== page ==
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Poll: Over 40 percent of Americans want wall on Canadian border

CHICAGO -- Failed Republican presidential candidate Scott Walker may feel some vindication in this number: 41 percent of Americans say that if a wall is built along the Mexican border, one also should be erected on the Canadian one. And yes, the ...

CHICAGO - Failed Republican presidential candidate Scott Walker may feel some vindication in this number: 41 percent of Americans say that if a wall is built along the Mexican border, one also should be erected on the Canadian one. And yes, the same percentage favors a wall erected along the nation's southern border.
The latest Bloomberg Politics poll that also shows that immigration, a flashpoint in the 2016 presidential campaign thanks in large point to the incendiary rhetoric of Republican front-runner Donald Trump, is an issue that stirs strong emotions among Americans, some of them contradictory. While 4 in 10 Americans favor border walls, overwhelming majorities also express positive feelings about immigration: 80 percent agree the U.S. economy has thrived historically because of new arrivals and 70 percent expressed approval for the efforts of Pope Francis to encourage nations to be more welcoming of immigrants.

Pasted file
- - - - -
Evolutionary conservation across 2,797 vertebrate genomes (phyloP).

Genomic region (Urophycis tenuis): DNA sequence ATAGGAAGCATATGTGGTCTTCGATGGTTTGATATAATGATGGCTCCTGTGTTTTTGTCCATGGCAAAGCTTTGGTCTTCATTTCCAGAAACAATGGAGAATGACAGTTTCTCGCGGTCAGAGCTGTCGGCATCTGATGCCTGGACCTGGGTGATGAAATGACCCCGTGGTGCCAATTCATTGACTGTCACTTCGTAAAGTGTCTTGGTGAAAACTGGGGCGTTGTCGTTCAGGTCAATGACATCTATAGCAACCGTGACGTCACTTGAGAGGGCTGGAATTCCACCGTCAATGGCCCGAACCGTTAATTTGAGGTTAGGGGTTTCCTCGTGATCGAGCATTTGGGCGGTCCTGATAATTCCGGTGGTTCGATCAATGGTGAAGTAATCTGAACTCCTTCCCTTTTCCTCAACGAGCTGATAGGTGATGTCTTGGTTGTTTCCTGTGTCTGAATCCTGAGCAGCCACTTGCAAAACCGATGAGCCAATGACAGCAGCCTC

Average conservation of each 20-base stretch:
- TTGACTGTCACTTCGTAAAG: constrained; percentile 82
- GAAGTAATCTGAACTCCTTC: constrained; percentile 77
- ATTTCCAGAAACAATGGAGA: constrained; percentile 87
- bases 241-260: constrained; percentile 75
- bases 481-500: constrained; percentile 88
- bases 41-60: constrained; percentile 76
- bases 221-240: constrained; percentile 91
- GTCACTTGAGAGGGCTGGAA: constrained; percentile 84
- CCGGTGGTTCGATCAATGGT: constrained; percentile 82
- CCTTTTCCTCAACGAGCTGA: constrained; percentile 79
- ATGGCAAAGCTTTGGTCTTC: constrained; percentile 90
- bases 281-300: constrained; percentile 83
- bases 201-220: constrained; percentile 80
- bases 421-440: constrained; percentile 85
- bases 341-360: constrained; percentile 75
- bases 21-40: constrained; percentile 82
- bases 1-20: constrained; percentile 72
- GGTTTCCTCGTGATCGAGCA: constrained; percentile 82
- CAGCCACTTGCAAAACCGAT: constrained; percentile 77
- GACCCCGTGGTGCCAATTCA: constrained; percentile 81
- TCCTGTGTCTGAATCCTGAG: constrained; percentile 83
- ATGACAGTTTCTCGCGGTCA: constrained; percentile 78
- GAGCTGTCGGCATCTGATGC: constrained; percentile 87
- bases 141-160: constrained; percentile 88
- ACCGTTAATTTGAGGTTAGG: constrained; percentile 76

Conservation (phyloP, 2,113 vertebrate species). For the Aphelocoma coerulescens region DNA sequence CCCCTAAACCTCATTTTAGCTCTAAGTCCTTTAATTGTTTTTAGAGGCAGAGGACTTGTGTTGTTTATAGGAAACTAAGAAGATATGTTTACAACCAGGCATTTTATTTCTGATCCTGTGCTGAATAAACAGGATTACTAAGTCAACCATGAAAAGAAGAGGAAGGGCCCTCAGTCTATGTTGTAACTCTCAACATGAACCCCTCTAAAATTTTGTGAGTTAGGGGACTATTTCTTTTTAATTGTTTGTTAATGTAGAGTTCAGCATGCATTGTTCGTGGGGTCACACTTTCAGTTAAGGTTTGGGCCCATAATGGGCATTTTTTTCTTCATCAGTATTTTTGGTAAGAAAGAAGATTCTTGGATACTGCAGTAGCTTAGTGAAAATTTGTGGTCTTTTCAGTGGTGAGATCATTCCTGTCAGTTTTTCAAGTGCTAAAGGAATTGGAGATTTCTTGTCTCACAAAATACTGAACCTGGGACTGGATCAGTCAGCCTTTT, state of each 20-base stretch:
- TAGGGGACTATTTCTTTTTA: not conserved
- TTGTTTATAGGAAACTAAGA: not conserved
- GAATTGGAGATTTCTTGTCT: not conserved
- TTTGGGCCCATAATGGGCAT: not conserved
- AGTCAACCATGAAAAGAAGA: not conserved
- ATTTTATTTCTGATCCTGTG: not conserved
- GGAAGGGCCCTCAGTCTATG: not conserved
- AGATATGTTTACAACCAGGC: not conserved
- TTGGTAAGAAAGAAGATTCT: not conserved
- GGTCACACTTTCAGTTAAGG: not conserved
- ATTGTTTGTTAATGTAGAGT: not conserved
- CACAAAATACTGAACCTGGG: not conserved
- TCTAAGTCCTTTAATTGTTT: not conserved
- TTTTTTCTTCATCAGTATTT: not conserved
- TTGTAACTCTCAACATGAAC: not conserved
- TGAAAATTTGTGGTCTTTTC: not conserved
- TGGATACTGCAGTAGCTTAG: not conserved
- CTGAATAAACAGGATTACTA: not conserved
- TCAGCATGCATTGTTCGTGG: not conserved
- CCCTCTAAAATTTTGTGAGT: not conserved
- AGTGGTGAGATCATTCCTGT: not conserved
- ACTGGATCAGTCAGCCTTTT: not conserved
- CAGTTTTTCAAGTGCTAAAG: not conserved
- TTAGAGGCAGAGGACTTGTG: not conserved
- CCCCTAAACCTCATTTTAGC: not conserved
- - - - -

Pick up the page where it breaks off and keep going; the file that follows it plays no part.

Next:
Trump has called for a physical wall to be completed along the border with Mexico, a concept that 41 percent of Americans support and 55 percent oppose; 56 percent disagree with the idea of building a wall along the Canadian border, a notion that became one of the gaffes that hurt Walker's candidacy, which the Wisconsin governor ended earlier this week. After initially indicating that he thought the idea was worth additional study, Walker later clarified that he didn't actually want to build a physical wall along the more than 5,000-mile border.
Jake Crosan, 73, a retired truck driver from Pigeon Forge, Tenn., is someone who does favor a wall along the Canadian border, if one is built along the southern border.
"If you cut off one, they're going to come in the other way," said Crosan, a Trump supporter. "It's desolate up there in some places on the Canadian border, and they've gotta do something up there to stop them from coming in."
Asked if he worried about the cost of such a project, Crosan said it would be a good investment for the government and American people. "The money we would save by keeping the illegals out would pay for itself," he said. "They're taking our jobs, and the more people we get back to work, they pay taxes. It'll pay for itself."

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